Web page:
Headache. Jitters. Upset stomach. Symptoms of alcohol withdrawal can be worse than a hangover—but help is available. According to research or other evidence, the following self-care steps may be helpful:
These recommendations are not comprehensive and are not intended to replace the advice of your doctor or pharmacist. Continue reading the full alcohol withdrawal article for more in-depth, fully-referenced information on medicines, vitamins, herbs, and dietary and lifestyle changes that may be helpful.
Alcohol withdrawal is a set of symptoms that occur with the elimination of alcohol when a person is psychologically and/or physiologically addicted to it.
A majority of people who have been drinking alcohol and decide to stop (often for health-related reasons) are able to do so without much trouble. Alcohol withdrawal typically becomes difficult only when problem drinkers—alcoholics—attempt to quit. Almost inevitably, alcoholics need help in achieving this goal. Sometimes, this help requires medical intervention in detoxification centers.
Finding doctors who work with alcohol detoxification is often as easy as calling the local chapter of Alcoholics Anonymous (AA) and asking for referral information. Most programs successful in getting alcoholics to quit drinking are either part of the AA network or employ AA techniques. Natural approaches to alcohol withdrawal should not be a substitute for detox centers or for AA or AA-related programs.
Product ratings for alcohol withdrawal
|Science Ratings||Nutritional Supplements||Herbs|
Evening primrose oil
|See also: Homeopathic Remedies for Alcohol Withdrawal|
and relatively consistent scientific data showing a substantial health benefit.
Contradictory, insufficient, or preliminary studies suggesting a health benefit or minimal health benefit.
For an herb, supported by traditional use but minimal or no scientific evidence. For a supplement, little scientific support and/or minimal health benefit.
A person typically has a mild to severe hangover that lasts several days. Symptoms may include stomach upset; headache; shakes or jitters; feelings of generalized anxiety or panic attacks; and insomnia that may be accompanied by bad dreams. There may be also be increases in heart rate, breathing rate, and body temperature. In a small proportion of alcoholics, withdrawal may result in severe symptoms, such as hallucinations, delirium tremens (DTs), or generalized seizures.
Some of the nutritional deficiencies associated with alcoholism can be caused by a poor diet—a factor that needs correction on an individual basis. Improving the overall diet should be done in conjunction with a doctor. Sometimes liver or pancreatic disease associated with alcoholism also contributes to nutritional deficiencies. These problems require medical assessment and intervention.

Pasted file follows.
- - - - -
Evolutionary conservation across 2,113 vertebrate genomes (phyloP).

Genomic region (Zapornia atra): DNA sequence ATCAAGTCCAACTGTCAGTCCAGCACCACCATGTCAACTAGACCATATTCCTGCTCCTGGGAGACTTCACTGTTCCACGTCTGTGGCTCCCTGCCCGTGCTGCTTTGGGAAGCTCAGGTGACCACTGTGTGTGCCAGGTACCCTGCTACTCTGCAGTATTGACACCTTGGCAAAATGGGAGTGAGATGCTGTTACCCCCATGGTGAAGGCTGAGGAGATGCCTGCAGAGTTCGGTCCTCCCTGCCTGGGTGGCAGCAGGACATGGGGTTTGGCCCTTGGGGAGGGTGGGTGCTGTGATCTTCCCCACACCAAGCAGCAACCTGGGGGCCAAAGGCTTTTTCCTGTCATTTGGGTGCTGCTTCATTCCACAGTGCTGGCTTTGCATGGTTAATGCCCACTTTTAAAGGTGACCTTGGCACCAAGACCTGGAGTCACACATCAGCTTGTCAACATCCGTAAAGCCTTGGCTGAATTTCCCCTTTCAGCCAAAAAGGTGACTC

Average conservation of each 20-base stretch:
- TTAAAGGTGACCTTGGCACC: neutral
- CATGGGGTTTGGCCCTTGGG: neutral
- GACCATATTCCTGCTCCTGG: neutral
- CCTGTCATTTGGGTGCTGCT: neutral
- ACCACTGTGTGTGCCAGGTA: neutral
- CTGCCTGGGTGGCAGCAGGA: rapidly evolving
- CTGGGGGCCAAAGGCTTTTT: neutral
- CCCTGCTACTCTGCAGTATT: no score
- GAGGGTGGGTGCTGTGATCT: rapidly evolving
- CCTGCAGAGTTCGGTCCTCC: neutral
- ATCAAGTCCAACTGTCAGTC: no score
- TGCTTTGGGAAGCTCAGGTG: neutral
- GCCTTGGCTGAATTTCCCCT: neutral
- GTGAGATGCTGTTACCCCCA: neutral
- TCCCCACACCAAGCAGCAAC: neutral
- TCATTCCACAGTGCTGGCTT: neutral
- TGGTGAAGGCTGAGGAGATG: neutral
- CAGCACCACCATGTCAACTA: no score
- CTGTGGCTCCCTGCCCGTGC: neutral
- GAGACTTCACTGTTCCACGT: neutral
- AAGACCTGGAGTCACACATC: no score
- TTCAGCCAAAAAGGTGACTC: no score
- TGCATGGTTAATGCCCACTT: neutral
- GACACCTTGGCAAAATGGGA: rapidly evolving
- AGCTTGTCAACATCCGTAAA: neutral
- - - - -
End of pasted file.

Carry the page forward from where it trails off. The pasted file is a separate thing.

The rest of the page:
In one trial, a hospital diet was compared with a special diet including fruit and wheat germ and excluding caffeinated coffee, junk food, dairy products, and peanut butter.1 After six months, fewer than 38% of those on the hospital diet remained sober, compared with over 81% of those eating the special diet. A review of the research shows that diets loaded with junk food increase alcohol intake in animals.2 In a human trial, restricting sugar, increasing complex carbohydrates, and eliminating caffeine also led to a reduction in alcohol craving.3 While the support for dietary intervention remains somewhat unclear, some doctors suggest that alcoholics reduce sugar and junk food intake and avoid caffeine.
Most experts agree that alcoholics must stop drinking completely in order to overcome the addiction. Moreover, before nutritional supplements can be used, effective treatment of the malabsorption problems requires a complete avoidance of alcohol.
Further treatment includes adequate nutrition, fluid intake, and rest.
Many alcoholics are deficient in B vitamins, including vitamin B3. John Cleary, M.D., observed that some alcoholics spontaneously stopped drinking in association with taking niacin supplements (niacin is a form of vitamin B3). Cleary concluded that alcoholism might be a manifestation of niacin deficiency in some people and recommended that alcoholics consider supplementation with 500 mg of niacin per day.4 Without specifying the amount of niacin used, Cleary’s preliminary research findings suggested that niacin supplementation helped wean some alcoholics away from alcohol.5 Activated vitamin B3 used intravenously has also helped alcoholics quit drinking.6 Niacinamide—a safer form of the same vitamin—might have similar actions and has been reported to improve alcohol metabolism in animals.7
Deficiencies of other B-complex vitamins are common with chronic alcohol use.8 The situation is exacerbated by the fact that alcoholics have an increased need for B vitamins.9 It is possible that successful treatment of B-complex vitamin deficiencies may actually reduce alcohol cravings, because animals crave alcohol when fed a B-complex-deficient diet.10 Many doctors recommend 100 mg of B-complex vitamins per day.
Alcoholics may be deficient in a substance called prostaglandin E1 (PGE1) and in gamma-linolenic acid (GLA), a precursor to PGE1.11 In a double-blind study of alcoholics who were in a detoxification program, supplementation with 4 grams per day of evening primrose oil (containing 360 mg of GLA) led to greater improvement than did placebo in some, but not all, parameters of liver function.12